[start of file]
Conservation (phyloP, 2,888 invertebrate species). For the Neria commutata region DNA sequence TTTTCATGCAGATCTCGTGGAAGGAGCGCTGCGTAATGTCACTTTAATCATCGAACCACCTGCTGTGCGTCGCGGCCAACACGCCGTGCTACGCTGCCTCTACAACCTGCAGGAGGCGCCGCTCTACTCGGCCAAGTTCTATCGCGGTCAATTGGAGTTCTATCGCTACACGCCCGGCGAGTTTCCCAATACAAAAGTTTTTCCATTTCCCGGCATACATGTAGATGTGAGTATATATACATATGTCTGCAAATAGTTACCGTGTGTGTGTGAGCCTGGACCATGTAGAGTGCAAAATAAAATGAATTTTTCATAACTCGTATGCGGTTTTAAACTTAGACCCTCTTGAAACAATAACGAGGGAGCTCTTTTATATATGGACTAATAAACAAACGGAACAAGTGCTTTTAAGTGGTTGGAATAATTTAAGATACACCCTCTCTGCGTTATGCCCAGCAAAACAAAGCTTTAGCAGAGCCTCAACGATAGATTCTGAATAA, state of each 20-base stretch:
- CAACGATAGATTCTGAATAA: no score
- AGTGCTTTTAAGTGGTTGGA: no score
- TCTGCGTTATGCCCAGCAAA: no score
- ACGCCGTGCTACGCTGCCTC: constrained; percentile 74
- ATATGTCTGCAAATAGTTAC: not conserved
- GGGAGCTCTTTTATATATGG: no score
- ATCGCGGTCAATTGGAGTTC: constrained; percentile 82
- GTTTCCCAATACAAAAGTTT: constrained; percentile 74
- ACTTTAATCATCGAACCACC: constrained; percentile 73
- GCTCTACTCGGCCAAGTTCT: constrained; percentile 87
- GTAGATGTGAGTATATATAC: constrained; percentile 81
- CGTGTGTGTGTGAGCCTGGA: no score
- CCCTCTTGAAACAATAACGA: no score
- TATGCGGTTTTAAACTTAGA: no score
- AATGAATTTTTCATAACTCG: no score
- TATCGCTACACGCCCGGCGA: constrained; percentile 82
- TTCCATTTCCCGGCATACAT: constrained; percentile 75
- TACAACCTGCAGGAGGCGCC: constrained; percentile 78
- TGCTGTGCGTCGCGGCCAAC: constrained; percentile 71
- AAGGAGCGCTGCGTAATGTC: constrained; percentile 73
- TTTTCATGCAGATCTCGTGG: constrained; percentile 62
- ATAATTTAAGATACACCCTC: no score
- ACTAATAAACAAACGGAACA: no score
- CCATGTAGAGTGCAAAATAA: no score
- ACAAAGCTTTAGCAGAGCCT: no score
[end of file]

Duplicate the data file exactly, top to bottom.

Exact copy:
Conservation (phyloP, 2,888 invertebrate species). For the Neria commutata region DNA sequence TTTTCATGCAGATCTCGTGGAAGGAGCGCTGCGTAATGTCACTTTAATCATCGAACCACCTGCTGTGCGTCGCGGCCAACACGCCGTGCTACGCTGCCTCTACAACCTGCAGGAGGCGCCGCTCTACTCGGCCAAGTTCTATCGCGGTCAATTGGAGTTCTATCGCTACACGCCCGGCGAGTTTCCCAATACAAAAGTTTTTCCATTTCCCGGCATACATGTAGATGTGAGTATATATACATATGTCTGCAAATAGTTACCGTGTGTGTGTGAGCCTGGACCATGTAGAGTGCAAAATAAAATGAATTTTTCATAACTCGTATGCGGTTTTAAACTTAGACCCTCTTGAAACAATAACGAGGGAGCTCTTTTATATATGGACTAATAAACAAACGGAACAAGTGCTTTTAAGTGGTTGGAATAATTTAAGATACACCCTCTCTGCGTTATGCCCAGCAAAACAAAGCTTTAGCAGAGCCTCAACGATAGATTCTGAATAA, state of each 20-base stretch:
- CAACGATAGATTCTGAATAA: no score
- AGTGCTTTTAAGTGGTTGGA: no score
- TCTGCGTTATGCCCAGCAAA: no score
- ACGCCGTGCTACGCTGCCTC: constrained; percentile 74
- ATATGTCTGCAAATAGTTAC: not conserved
- GGGAGCTCTTTTATATATGG: no score
- ATCGCGGTCAATTGGAGTTC: constrained; percentile 82
- GTTTCCCAATACAAAAGTTT: constrained; percentile 74
- ACTTTAATCATCGAACCACC: constrained; percentile 73
- GCTCTACTCGGCCAAGTTCT: constrained; percentile 87
- GTAGATGTGAGTATATATAC: constrained; percentile 81
- CGTGTGTGTGTGAGCCTGGA: no score
- CCCTCTTGAAACAATAACGA: no score
- TATGCGGTTTTAAACTTAGA: no score
- AATGAATTTTTCATAACTCG: no score
- TATCGCTACACGCCCGGCGA: constrained; percentile 82
- TTCCATTTCCCGGCATACAT: constrained; percentile 75
- TACAACCTGCAGGAGGCGCC: constrained; percentile 78
- TGCTGTGCGTCGCGGCCAAC: constrained; percentile 71
- AAGGAGCGCTGCGTAATGTC: constrained; percentile 73
- TTTTCATGCAGATCTCGTGG: constrained; percentile 62
- ATAATTTAAGATACACCCTC: no score
- ACTAATAAACAAACGGAACA: no score
- CCATGTAGAGTGCAAAATAA: no score
- ACAAAGCTTTAGCAGAGCCT: no score